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Something old, something new…

As to be expected, I’ve already been on the receiving end of some good humored ribbing about using modern navigation on this trip.  My pilot friends who hail from the times when loran navigation wasn’t even a concept are razzing me about using a GPS.  They are saying, “A GPS!?  You should use an old paper map like they did when the Prince was new.”  And because the purist in me feels a twinge of guilt, I have spent more than a few minutes mulling over the decision to use satellite navigation and justifying my choice to do so.  Here are some great justifications:  1) I don’t want to get lost.  Especially when I am east of the Rockies where ground features are nil and I won’t’ always be following the roads.  Also, it can become quite hazy, reducing flight visibility and making it challenging to navigate. 2) I’ve spent years navigating solely with my finger tracing my flight path on a sectional while muttering to myself, “OK, here’s where the power line crosses that road, there should be a funny looking lake ahead, there’s those hills, now it should be right around here somehere….. oh geez where in the heck is the airport?  I should be right over it. Oh! I AM right over it”! (sigh of relief).  So I’ve more than proven to myself that I am quite adept at old school navigation.  3) And this one is embarassing; I have become quite spoiled/lazy over the years flying modern jets with satellite navigation.  It’s a nice feeling to watch your estimated time en route counting down, how much fuel will be remaining at destination, and other the other myriad details that are so relevant and constantly updated .  It relieves a lot of work and stress.  4) And dammit (this is the kicker), does anyone in their right mind think that Mr. Charles Lindbergh himself wouldn’t have opted for a GPS to supplement his way across the Atlantic?  I daresay we all know  the answer to that.

But in spite of all my justification gyrations which make taking a GPS with me seem the only logical choice, the barnstormer in me still does feel a wee bit sheepish.  Not enough obviously, but I sure hope  Richard Bach doesn’t find out.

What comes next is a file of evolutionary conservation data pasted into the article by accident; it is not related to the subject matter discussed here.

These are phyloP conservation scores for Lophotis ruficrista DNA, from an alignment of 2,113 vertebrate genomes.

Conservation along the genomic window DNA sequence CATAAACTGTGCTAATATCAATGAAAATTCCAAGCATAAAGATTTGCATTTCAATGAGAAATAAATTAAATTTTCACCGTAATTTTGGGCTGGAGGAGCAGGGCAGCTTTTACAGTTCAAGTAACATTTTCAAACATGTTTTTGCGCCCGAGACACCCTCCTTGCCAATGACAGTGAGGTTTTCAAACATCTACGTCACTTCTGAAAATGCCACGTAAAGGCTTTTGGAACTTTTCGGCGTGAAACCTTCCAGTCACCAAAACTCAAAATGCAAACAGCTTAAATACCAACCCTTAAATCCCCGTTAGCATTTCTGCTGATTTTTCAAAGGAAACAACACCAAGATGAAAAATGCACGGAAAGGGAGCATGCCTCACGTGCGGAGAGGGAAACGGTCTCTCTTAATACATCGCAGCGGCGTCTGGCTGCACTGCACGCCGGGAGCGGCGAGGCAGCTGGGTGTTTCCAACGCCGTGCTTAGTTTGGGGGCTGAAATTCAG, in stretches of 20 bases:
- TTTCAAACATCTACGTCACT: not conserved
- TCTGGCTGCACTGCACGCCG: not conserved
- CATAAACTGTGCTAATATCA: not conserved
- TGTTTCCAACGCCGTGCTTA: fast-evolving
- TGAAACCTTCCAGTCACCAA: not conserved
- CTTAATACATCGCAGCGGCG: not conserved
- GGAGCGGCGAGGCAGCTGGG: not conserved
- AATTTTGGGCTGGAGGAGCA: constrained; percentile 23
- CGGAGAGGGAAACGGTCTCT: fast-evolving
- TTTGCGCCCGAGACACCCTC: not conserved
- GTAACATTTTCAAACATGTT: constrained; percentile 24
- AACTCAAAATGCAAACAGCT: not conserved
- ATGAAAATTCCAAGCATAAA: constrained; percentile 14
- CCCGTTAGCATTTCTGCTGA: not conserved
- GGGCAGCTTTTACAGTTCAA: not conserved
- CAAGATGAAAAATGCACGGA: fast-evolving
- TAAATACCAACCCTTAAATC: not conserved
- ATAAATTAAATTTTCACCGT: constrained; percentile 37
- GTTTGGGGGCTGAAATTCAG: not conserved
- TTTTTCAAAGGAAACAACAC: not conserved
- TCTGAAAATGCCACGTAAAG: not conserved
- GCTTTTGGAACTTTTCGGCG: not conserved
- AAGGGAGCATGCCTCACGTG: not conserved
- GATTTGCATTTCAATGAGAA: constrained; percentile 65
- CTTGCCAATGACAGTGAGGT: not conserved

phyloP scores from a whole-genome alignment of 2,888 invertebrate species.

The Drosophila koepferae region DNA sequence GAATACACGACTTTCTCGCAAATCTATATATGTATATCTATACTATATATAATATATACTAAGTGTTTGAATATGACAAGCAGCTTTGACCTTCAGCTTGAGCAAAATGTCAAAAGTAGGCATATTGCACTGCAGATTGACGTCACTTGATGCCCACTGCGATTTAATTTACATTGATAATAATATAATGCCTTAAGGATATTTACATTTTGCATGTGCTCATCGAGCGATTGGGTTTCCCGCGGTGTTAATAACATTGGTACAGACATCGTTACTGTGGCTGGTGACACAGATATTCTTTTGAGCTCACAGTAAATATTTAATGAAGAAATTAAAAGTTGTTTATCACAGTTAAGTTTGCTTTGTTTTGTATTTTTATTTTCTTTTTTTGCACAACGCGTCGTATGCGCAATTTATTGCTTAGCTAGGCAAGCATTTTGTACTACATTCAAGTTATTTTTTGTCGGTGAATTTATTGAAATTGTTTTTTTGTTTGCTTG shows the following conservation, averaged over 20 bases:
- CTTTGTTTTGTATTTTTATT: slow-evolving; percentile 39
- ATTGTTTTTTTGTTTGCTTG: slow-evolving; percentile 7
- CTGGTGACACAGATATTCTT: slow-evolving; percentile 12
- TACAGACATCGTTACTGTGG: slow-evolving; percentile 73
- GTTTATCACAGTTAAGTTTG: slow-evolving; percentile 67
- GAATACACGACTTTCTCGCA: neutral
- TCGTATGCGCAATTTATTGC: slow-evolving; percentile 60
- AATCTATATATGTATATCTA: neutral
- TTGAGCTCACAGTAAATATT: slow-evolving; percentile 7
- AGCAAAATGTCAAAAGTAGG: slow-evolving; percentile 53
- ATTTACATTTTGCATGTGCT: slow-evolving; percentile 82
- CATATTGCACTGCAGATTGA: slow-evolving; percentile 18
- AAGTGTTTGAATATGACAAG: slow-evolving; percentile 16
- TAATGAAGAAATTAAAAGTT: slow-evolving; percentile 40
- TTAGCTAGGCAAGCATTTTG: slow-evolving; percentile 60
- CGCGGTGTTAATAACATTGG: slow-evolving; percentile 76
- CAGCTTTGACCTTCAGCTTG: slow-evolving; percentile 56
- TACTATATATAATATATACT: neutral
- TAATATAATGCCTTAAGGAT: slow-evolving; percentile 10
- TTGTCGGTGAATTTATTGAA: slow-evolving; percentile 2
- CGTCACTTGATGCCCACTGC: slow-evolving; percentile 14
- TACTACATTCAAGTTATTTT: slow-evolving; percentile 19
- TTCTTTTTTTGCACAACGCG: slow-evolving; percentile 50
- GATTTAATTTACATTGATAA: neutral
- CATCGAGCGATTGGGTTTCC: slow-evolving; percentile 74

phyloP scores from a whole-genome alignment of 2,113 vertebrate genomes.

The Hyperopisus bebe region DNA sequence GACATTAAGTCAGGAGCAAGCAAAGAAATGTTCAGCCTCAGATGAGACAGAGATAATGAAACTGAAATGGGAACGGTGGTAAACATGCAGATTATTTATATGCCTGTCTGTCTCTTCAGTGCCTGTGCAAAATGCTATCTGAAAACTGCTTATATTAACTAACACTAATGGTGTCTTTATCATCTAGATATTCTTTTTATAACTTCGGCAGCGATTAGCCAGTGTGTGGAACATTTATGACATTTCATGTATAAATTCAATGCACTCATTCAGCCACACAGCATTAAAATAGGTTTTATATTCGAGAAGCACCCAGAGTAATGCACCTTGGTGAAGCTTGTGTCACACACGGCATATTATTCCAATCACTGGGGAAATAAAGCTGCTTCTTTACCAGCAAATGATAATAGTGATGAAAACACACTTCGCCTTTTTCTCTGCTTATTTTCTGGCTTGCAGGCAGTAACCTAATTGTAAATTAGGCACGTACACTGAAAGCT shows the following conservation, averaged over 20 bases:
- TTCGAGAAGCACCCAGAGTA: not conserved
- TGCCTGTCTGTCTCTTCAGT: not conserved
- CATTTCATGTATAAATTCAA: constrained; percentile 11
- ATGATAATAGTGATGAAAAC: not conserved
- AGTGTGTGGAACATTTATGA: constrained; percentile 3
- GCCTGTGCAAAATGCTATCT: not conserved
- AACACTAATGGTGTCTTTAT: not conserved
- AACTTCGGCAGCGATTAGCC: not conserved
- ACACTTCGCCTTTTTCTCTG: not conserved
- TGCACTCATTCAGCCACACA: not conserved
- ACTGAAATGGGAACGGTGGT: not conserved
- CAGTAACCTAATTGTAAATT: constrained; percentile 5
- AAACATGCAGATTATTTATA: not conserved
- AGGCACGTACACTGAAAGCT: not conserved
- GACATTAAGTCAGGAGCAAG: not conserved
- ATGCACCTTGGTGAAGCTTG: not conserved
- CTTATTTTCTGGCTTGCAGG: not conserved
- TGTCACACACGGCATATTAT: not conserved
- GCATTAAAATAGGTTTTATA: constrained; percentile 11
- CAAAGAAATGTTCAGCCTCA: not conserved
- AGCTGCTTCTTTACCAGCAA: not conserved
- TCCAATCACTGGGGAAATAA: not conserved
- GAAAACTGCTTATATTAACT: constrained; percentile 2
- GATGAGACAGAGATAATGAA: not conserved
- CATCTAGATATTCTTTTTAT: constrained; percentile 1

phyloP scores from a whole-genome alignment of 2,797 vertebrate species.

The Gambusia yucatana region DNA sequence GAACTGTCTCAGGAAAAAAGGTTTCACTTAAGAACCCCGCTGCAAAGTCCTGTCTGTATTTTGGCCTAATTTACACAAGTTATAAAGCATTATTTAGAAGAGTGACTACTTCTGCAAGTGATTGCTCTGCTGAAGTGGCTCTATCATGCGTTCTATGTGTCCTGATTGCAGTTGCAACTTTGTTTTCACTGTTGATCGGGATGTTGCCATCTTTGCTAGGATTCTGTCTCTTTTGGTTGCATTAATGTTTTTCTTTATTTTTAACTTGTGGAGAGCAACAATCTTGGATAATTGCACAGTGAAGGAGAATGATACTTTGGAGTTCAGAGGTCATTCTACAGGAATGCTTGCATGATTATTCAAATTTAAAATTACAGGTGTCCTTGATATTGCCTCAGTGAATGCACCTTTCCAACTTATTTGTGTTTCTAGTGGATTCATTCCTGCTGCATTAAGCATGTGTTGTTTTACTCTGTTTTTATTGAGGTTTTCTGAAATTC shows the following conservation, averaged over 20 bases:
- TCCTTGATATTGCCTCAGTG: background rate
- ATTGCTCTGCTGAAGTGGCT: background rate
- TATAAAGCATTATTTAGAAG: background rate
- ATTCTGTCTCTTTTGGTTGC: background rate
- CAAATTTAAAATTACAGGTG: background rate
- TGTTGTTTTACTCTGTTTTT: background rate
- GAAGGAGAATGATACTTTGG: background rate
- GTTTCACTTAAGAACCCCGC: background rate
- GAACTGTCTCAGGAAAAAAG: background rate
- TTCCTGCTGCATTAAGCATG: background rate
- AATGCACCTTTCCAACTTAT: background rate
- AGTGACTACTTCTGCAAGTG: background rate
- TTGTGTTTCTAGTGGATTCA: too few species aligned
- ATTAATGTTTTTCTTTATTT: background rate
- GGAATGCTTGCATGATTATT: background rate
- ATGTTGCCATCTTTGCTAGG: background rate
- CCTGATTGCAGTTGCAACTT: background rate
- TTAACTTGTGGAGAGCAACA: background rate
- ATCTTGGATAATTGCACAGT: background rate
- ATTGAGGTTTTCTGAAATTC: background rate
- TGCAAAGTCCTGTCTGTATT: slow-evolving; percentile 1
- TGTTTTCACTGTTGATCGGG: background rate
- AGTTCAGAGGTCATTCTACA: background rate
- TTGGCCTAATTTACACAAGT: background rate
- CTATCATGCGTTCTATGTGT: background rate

9 responses »

  1. I am sure you will just use the GPS just to verify your navigation. After all you wouldn’t want to miss the thrill of fighting with a sectional chart in an open cockpit and no autopilot, would you? I have a mental picture of it firmly held in place and wrapped around your face while you attempt straight and level. Little kids on the ground will look up and comment on the airplane doing tricks!

  2. Oh ha, ha Bill! You really nailed that one. How true, how true. Forgot to mention the frustration and danger imposed from a map in open cockpits. Love your mental picture, I laughed out loud. You speak as if you have experienced it.

  3. Yes, Charles would have used up to date equipment. TAKE THE GPS!!!!!!!!!

  4. Not sheepish! Just smart, practical and most of all – safe! Of course every every aviator of old would have done the same thing, were it available! And, for sporting fun en route you can always put the GPS under your seat and go with chart-only nav!!

  5. But what about “borrowed” and “blue”?!?

  6. Summer… I agree with all your reasons for taking one… and all your feelings of guilt about taking one… but as you said… anyone back in the 30’s would have used it had GPS been available to them… and all those people giving you that light hearted ribbing… would ALSO be using one if they were taking this trip!

    I carry one in the RNF – with a Chart in my hand on the throttle — never know when the batteries might crap out on you — or lose a signal or whatever. I have several charts all folded up so that I don’t have to fight them in the open cockpit — just reach over and grap the next chart! Besides — the throttle creeps and before you can get the map folded (or removed from around your head) you’re now sinking due to the throttle creeping back toward idle!

    Every year when we make the trek to the National Waco Club Fly-in — there is a spot just northwest of Columbus known as the “Ohio Triangle” because none of the sections lines run east/west — they are just all over the place… and even the most accomplished map reader has been lost out there on a hazy day.

    So march along smartly girlfriend… you are doing the right thing!

  7. Why thank you ladies for the great support and sage advice (hide the GPS under the seat!). I appreciate it. I too will have my charts out as I always do, but the GPS will take a whole lot of stress out of the equation! And as for something borrowed, I have borrowed: GPS, handheld radio, and flying helmet. And the blue part? That’s easy. The sky!

  8. Summer, I’m getting my vote in for the GPS too!! Don’t know how much fuel you’re carrying but airports are few and far between for a lot of your flight so don’t want to stray off too far. No problem when you get east though, soybean fields everywhere! I know you’re heading out Sunday if the weather gods agree. I’ll be watching your Spot and anxiously waiting to see you on this end! Judy

  9. My brother always carries a map in his Waco along with the GPS. However, he goes one step further…..when the GPS batteries die and as you reach for your map and try to unfold it and it gets sucked out onto the vertical fin, he simply reaches behind himself and grabs the Rand McNally Road Map! He always flies with it tucked between his back and the seat back and has had occasion to use it.


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